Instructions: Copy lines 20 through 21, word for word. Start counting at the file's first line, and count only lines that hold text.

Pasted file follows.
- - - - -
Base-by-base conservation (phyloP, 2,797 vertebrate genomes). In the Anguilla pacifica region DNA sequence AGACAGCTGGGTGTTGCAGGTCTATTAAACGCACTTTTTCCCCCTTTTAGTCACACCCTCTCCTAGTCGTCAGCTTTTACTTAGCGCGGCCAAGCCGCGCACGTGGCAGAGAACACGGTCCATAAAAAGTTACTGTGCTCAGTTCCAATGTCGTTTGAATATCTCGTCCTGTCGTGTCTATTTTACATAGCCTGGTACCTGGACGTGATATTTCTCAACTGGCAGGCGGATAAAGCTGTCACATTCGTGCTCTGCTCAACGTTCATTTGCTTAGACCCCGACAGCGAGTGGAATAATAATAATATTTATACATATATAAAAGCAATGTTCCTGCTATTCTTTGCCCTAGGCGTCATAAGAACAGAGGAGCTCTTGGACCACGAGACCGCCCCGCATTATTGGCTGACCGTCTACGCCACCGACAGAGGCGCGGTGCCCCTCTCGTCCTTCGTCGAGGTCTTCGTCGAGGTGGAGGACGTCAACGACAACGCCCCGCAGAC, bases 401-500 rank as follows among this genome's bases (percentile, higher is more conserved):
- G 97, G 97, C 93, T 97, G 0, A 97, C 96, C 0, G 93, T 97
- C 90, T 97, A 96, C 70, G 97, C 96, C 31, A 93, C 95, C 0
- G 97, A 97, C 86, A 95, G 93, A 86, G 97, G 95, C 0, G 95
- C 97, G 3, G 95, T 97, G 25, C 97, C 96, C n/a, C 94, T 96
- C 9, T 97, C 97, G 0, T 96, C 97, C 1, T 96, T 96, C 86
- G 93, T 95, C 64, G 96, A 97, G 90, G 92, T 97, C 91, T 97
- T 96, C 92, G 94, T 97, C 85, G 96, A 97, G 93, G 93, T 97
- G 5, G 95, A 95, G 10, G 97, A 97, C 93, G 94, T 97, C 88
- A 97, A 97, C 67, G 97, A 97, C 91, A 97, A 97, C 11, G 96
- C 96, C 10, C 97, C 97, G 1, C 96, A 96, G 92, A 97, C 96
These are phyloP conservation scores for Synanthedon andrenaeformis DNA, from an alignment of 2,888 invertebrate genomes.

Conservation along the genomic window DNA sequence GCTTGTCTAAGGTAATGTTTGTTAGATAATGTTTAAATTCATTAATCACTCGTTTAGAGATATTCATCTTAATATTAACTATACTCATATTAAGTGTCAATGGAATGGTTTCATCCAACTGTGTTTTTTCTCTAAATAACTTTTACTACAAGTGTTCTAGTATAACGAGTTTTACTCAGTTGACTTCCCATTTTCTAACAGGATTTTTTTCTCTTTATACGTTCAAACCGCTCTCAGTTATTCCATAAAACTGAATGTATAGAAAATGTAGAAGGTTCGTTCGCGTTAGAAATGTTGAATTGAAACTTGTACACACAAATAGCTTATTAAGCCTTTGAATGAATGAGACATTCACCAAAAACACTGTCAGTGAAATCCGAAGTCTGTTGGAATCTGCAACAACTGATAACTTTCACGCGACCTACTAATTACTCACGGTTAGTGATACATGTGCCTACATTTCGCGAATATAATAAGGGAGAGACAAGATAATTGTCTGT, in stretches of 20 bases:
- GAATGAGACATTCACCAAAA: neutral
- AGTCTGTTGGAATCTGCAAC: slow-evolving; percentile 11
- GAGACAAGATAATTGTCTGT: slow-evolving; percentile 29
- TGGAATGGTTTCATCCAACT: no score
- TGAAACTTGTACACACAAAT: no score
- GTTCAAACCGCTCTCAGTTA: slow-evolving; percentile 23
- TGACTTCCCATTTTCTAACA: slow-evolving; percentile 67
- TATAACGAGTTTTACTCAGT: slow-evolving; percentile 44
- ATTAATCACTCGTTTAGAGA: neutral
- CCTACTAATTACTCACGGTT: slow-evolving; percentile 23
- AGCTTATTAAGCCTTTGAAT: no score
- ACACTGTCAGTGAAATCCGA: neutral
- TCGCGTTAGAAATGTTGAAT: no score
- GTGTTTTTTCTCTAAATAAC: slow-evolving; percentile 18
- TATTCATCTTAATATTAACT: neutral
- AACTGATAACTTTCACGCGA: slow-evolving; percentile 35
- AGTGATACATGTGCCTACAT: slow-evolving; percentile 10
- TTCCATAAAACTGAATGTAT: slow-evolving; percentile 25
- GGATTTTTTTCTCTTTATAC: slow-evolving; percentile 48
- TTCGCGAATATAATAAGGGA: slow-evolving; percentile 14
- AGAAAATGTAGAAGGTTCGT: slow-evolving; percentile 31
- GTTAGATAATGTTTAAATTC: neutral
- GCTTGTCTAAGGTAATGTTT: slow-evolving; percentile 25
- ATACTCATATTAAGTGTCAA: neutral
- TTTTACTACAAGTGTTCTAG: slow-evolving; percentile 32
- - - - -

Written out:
- TGACTTCCCATTTTCTAACA: slow-evolving; percentile 67
- TATAACGAGTTTTACTCAGT: slow-evolving; percentile 44